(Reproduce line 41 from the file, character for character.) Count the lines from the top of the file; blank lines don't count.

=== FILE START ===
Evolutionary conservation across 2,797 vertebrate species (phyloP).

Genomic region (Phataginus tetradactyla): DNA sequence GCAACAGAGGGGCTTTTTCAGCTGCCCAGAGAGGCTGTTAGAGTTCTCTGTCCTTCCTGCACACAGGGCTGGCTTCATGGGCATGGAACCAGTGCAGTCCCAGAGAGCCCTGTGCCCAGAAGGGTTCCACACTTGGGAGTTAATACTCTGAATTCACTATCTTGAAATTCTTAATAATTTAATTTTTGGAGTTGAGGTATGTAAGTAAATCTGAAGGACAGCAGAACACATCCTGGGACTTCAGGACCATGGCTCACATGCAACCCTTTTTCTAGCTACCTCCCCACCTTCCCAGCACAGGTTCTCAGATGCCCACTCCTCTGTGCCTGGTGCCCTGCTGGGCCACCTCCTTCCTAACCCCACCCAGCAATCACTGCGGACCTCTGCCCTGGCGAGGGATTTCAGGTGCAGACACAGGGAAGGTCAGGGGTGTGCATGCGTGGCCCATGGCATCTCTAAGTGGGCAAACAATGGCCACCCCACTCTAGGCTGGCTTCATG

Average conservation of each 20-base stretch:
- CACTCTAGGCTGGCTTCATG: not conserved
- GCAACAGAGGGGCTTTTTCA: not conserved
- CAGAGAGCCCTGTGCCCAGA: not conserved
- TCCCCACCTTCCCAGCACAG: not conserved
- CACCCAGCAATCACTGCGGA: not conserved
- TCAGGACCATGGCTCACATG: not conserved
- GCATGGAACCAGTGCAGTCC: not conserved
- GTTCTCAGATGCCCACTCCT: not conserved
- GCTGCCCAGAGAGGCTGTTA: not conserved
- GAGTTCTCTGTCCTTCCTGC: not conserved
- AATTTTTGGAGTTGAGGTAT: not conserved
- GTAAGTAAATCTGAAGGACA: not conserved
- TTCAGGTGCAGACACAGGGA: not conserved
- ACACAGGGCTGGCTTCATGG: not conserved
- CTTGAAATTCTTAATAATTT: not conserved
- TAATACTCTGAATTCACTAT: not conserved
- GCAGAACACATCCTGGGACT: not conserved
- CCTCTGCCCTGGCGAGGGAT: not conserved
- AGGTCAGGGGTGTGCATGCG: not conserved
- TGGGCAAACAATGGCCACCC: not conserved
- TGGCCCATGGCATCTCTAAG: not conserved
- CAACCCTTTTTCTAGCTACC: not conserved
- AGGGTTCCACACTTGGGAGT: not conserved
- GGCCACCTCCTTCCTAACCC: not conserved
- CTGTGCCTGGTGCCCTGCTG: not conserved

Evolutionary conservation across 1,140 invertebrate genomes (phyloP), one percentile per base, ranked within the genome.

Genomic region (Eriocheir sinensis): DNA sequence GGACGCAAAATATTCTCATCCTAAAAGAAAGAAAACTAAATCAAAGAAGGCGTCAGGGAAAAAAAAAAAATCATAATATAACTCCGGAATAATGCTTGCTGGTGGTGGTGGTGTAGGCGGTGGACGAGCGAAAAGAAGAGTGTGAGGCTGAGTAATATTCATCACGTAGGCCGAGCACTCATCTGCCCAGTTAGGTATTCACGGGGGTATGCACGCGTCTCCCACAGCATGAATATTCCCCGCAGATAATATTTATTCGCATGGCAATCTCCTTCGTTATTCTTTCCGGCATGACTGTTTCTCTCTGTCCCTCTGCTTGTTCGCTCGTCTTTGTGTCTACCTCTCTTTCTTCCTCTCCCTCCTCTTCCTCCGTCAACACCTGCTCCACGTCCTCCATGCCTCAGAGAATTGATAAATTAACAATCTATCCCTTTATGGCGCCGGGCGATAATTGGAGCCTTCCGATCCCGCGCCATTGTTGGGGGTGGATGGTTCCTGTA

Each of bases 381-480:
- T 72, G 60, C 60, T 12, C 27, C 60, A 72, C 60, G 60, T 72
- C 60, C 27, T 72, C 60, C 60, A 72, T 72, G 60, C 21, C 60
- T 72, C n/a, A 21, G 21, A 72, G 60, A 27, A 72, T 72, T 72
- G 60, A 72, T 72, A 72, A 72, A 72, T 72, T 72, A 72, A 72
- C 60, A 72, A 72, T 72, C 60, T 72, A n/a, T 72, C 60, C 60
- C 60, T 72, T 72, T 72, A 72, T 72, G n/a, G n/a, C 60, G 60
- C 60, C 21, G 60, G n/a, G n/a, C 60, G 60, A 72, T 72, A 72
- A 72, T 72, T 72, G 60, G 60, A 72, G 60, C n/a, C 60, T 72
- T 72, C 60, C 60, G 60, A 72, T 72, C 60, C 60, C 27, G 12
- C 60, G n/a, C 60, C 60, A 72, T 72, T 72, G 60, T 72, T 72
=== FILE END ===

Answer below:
- C 60, G n/a, C 60, C 60, A 72, T 72, T 72, G 60, T 72, T 72